Eagle, Globe & Anchor 

Leatherneck's Monthly Newsletter 

August 1, 2006

He risked life for his Marines

Capt. Jason Schauble and his men knew exactly what they needed to do: Enter and gain a foothold inside an insurgent-controlled farmhouse.

But the 4th Platoon of 1st Marine Division, 2nd Force Reconnaissance Company came under intense fire from the Iraqi insurgents in January 2005, and one Marine was killed.

For Schauble, deciding what to do was simple. He had no idea his choice would later earn him the military’s third-highest award for valor in combat.

“I did what I did at the time because I thought it was the right thing at the time,” Schauble said Friday morning after an awards ceremony in his honor at Camp Lejeune. “It’s never been about me.”

His men had already pulled back to set up a barricade and were reorganizing for a second assault. Sensing his Marines were in danger, Schauble did what he says any Marine would.

He went alone into the darkened room to recover the fallen Marine. Insurgents fired upon Schauble from less than 6 feet away.

He moved deeper into the room and killed two insurgents before receiving wounds that would cause him to medically retire this week. Schauble, 31, was shot twice in the forearm and once in the chest, which was protected by his body armor.

“I don’t have full use of my right hand,” Schauble said as he attempted to stretch out fingers that seemed as if they were restricted by thick wire.

After being injured, Schauble stayed in what he described as “the middle of the night in the fire,” drawing the insurgents’ attention — and ammunition — toward him.

“Risking his life to protect his Marines,” according to the citation for one award he received Friday, Schauble’s actions allowed his men to move in and kill five insurgents.

Described as “instrumental” in the stand-up of the Marine Forces Special Operations Command, Schauble became the 66th Marine to receive a Silver Star since the war in Iraq began. He also received a Bronze Star with V device for valor and a Meritorious Service Medal before his medical retirement Friday.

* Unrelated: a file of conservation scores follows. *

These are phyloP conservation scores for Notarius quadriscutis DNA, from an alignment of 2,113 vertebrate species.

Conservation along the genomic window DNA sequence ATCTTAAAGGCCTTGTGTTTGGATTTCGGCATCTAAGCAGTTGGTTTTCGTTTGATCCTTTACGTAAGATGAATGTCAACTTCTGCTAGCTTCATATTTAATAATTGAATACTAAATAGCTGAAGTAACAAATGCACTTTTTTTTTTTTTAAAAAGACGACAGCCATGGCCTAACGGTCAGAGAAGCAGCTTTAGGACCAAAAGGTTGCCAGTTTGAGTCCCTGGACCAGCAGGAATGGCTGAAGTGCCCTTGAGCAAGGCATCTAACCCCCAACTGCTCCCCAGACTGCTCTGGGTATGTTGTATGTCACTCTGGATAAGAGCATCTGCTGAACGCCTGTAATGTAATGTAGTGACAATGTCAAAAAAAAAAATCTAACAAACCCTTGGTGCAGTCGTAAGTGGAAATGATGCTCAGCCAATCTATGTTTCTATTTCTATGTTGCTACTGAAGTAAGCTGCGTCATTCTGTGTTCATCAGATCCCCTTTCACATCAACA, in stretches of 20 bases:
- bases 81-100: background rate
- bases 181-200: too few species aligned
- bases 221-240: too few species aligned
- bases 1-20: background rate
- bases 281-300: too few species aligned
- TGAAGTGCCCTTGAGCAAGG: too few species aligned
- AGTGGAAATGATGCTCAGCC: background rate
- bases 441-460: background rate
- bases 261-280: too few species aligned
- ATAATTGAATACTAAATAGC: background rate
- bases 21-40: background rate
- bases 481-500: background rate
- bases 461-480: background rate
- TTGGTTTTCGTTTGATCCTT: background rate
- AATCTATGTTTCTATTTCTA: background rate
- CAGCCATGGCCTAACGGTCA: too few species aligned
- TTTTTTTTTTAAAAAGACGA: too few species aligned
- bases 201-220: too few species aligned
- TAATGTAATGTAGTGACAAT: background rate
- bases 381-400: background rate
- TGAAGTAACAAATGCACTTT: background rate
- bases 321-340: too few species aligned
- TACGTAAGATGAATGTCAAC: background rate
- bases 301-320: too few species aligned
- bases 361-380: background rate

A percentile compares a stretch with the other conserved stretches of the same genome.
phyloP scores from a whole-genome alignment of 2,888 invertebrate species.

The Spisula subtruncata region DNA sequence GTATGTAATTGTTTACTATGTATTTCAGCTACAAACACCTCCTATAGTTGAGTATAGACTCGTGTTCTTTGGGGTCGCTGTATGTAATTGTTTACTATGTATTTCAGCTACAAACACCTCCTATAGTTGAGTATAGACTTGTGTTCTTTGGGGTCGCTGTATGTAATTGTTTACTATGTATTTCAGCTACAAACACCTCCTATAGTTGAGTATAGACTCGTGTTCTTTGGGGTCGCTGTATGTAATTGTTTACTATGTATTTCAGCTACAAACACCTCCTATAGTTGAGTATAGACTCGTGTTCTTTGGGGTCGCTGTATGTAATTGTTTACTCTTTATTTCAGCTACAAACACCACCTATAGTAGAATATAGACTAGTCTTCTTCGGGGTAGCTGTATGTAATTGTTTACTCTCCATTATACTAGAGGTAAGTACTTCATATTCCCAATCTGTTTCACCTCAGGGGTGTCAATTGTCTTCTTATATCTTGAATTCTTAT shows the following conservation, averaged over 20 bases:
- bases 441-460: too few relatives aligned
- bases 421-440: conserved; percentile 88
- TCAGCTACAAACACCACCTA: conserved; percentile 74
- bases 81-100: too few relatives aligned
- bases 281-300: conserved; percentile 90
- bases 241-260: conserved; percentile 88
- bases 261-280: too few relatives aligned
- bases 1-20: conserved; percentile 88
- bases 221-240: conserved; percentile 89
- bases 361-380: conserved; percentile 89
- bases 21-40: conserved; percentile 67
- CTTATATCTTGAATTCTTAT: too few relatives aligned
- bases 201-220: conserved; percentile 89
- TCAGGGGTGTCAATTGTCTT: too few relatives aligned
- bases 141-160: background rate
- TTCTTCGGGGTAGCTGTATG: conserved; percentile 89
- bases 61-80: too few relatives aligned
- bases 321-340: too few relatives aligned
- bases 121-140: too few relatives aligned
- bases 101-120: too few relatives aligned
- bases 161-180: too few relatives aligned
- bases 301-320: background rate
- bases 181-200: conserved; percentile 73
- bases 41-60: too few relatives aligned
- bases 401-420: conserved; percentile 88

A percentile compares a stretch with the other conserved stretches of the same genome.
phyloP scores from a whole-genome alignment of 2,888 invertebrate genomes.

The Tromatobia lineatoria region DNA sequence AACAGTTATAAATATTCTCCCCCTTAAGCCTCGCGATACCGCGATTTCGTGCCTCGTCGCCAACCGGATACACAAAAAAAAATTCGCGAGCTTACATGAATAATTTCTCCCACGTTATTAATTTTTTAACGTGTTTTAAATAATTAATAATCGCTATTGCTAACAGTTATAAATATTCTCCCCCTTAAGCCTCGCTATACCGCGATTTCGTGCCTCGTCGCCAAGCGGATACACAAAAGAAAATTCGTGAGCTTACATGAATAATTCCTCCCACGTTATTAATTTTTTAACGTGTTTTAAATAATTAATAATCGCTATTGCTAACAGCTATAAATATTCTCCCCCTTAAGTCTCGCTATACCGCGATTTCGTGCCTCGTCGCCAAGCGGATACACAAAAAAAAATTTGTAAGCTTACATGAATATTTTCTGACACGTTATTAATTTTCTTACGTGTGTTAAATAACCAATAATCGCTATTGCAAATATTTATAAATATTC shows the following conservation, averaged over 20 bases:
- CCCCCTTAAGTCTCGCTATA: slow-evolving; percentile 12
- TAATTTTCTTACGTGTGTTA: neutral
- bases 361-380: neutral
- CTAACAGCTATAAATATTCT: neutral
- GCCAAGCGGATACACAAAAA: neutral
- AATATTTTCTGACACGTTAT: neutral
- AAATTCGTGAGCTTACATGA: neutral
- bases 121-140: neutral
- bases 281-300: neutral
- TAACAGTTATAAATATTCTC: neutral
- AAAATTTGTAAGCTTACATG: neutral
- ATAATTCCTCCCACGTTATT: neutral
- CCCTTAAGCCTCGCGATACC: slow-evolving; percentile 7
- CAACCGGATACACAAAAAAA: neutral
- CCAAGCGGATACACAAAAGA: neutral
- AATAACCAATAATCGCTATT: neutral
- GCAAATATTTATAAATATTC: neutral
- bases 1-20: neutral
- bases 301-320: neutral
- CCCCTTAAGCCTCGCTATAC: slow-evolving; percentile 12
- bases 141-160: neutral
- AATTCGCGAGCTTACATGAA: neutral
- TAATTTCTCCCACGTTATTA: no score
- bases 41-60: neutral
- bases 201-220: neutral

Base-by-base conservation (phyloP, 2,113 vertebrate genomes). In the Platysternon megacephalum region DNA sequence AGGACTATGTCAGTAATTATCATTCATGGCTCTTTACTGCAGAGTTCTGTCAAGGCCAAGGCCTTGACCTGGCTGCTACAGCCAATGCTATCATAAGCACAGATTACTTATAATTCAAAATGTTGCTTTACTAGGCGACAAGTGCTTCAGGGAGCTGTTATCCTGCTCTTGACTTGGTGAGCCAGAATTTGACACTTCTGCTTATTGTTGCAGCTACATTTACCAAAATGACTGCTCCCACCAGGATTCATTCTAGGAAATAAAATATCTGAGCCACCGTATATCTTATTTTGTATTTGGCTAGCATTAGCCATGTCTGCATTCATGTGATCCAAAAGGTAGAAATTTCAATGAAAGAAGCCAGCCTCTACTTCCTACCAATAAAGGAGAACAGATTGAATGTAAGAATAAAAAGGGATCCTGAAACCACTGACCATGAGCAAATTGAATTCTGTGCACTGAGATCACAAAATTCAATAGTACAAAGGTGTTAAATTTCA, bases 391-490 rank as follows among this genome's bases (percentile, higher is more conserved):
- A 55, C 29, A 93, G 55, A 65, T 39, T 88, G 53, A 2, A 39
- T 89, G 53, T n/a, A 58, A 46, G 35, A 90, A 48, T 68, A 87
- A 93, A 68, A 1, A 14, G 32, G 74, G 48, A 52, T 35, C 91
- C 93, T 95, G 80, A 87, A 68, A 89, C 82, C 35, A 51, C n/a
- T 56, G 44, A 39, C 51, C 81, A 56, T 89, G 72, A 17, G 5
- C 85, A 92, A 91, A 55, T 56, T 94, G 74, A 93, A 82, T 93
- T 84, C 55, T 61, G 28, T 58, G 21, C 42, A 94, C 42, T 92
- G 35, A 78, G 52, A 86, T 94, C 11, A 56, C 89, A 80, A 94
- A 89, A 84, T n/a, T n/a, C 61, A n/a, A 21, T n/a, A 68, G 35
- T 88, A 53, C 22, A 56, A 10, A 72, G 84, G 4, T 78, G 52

“Man, where do we get these Marines?” asked Maj. Gen. Dennis Hejlik, commander of Marines Forces Special Operations Command, after reading a letter describing how Shauble subjected himself to heavy enemy fire and continued to lead his Marines despite severe loss of blood, nerve damage and shock. “We get them right here … the Corps is better because you served.”

Hejlik awarded the Bronze Star to Schauble for combat operations in Iraq in 2004 when he was “instrumental” in planning and implementing his combat team’s successful seizure of Hit and Fallujah.

“He regularly exposed himself to enemy fire to load and direct his Marines, including effective fire on the enemy,” the Bronze Star citation read.... Read More

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Navy Corpsmen: A Marine's Best Friend

The corpsmen warned me the air would be thin up there, but I didn’t notice. This was my first combat patrol and like a child trapped in the dark, I was petrified.

The shoestring-narrow roads around the 6,000-foot mountains of Torkhem, Afghanistan make the battle-hardened Marines I was embedded with something the Taliban doesn’t – nervous.

The drivers, behaving more like tightrope walkers than desert warriors, eased their Humvees along the trails with one eye on the path and the other pragmatically scanning the limitless caves and nomad populations for the enemy.

I didn’t move – not a millimeter – while we climbed along paths so narrow that I honestly thought if I breathed too hard I’d tip us over the side, plummeting us more than a mile down to certain death.

I didn’t breathe. I didn’t blink. I waited for Taliban to ambush us from behind every rock, and there were a lot of rocks.

HN “Doc” Joseph Nededog, noticed my white knuckles.

“You know, I’ve been waiting for months for one of those goats to fall off the side of these mountains,” Nededog quipped. “They never do,” he said with a grin. I smiled, and finally breathed.

That's what “Docs” do. They make everyone comfortable, a when you’re a corpsman for Marines in the heart of insurgent country, helping a photojournalist keep his lunch down and his lungs working is an easy day.

Nededog has seen worse.

After all, it wasn’t the enemy that made these combat veterans slow their pace, and rightfully so. It was Afghanistan itself, not the besieged Taliban, that claimed 3rd Platoon’s first soul in a Humvee rollover less than a month before this patrol.

Doc Nededog rolled that day too; still, he managed to treat his turret gunner who lay motionless, crushed between his weapon and the callous Afghanistan desert floor. It wasn’t enough. Third Platoon lost a Marine that day. Losing any Marine is terrible, but to these Marines, all Marines, the thought of losing a corpsman was unimaginable.

That’s how much Marines love their corpsmen..Read More

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In This Issue

1. He risked life for his Marines
2. Navy Corpsman, "A MARINE'S BEST FRIEND"
3. Affiliate Program
4. Membership
5. Leatherneck's Latest
6. Who Are you?
7. Latest Arcade Games
8. Quote of the Month


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